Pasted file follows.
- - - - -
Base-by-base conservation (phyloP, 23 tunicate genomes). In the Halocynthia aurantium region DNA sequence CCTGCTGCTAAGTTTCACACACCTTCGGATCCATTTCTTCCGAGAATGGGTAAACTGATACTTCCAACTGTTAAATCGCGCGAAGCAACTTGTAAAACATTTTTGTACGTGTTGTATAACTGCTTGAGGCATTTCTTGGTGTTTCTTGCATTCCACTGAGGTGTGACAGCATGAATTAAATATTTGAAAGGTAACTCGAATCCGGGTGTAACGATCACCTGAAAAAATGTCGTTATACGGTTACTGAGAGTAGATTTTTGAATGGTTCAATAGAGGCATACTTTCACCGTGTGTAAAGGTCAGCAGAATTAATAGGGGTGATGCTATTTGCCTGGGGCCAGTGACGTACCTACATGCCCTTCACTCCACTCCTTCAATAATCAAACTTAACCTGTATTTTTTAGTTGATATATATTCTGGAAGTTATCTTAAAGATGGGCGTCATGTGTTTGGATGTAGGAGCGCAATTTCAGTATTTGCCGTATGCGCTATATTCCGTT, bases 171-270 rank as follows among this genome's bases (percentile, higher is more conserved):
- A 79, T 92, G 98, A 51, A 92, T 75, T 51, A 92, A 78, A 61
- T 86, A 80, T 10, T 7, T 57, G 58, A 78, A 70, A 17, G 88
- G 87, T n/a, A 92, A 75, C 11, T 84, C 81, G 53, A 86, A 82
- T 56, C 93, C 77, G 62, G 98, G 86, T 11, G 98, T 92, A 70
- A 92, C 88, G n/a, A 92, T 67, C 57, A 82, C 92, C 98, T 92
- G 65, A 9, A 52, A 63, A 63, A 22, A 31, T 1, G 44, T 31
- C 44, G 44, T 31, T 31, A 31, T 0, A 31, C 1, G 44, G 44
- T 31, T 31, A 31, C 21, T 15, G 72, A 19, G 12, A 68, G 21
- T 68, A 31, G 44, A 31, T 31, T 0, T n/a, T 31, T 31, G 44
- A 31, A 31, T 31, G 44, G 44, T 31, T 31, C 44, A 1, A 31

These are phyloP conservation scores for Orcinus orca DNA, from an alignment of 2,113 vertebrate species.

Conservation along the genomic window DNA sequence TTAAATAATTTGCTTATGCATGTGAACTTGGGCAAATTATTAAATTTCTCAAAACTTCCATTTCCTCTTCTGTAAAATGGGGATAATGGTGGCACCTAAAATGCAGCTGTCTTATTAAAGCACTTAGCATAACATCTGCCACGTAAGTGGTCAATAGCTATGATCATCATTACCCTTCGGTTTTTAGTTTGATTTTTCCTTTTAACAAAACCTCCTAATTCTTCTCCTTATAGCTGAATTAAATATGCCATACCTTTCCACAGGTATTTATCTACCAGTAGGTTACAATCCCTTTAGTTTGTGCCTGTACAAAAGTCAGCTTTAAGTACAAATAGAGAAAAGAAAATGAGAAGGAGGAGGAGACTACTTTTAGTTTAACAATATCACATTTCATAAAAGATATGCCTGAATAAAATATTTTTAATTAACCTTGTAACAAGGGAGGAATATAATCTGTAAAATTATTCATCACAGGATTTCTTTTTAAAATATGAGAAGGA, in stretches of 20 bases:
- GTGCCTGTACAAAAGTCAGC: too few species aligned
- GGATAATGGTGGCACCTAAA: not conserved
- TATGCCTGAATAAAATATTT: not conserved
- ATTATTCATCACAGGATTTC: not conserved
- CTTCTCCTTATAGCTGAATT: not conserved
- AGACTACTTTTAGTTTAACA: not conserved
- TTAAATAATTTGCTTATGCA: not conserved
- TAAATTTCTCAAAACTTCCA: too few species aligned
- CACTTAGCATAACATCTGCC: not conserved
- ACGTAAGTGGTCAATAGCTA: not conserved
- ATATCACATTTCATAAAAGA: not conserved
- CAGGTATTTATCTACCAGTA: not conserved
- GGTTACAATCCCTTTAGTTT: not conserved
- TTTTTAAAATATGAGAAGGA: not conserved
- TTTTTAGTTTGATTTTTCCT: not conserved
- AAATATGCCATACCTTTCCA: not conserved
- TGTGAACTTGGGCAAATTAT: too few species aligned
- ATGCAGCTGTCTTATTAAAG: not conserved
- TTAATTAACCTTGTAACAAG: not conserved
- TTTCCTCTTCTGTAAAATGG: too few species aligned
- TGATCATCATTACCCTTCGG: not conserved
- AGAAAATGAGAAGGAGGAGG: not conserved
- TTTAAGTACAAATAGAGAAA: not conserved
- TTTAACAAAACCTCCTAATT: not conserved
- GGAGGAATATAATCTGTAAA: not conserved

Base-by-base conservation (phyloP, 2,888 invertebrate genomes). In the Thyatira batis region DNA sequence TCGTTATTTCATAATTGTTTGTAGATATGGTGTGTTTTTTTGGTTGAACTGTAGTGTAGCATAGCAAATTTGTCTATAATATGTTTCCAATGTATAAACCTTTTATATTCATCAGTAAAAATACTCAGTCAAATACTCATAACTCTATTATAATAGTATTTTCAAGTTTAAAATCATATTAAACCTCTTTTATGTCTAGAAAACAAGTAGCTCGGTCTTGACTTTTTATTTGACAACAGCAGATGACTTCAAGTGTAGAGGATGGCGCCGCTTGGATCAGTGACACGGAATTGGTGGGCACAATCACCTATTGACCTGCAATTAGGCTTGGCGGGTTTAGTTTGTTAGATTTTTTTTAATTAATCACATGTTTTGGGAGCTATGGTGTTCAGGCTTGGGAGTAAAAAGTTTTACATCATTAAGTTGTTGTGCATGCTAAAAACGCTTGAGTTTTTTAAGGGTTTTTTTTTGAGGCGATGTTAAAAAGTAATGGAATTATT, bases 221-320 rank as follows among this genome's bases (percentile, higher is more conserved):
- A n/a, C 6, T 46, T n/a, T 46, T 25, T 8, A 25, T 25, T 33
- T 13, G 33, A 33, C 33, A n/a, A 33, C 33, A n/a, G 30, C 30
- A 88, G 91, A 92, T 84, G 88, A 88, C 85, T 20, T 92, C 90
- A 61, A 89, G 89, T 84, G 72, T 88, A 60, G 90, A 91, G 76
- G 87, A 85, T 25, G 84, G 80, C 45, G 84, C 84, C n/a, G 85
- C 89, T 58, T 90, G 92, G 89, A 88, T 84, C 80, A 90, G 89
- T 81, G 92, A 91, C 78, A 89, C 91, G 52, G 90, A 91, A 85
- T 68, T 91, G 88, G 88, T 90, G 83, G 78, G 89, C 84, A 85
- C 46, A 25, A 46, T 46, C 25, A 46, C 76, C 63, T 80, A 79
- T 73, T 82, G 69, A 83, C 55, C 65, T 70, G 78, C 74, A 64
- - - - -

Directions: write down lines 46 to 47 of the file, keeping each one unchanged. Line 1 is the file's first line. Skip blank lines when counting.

- T 81, G 92, A 91, C 78, A 89, C 91, G 52, G 90, A 91, A 85
- T 68, T 91, G 88, G 88, T 90, G 83, G 78, G 89, C 84, A 85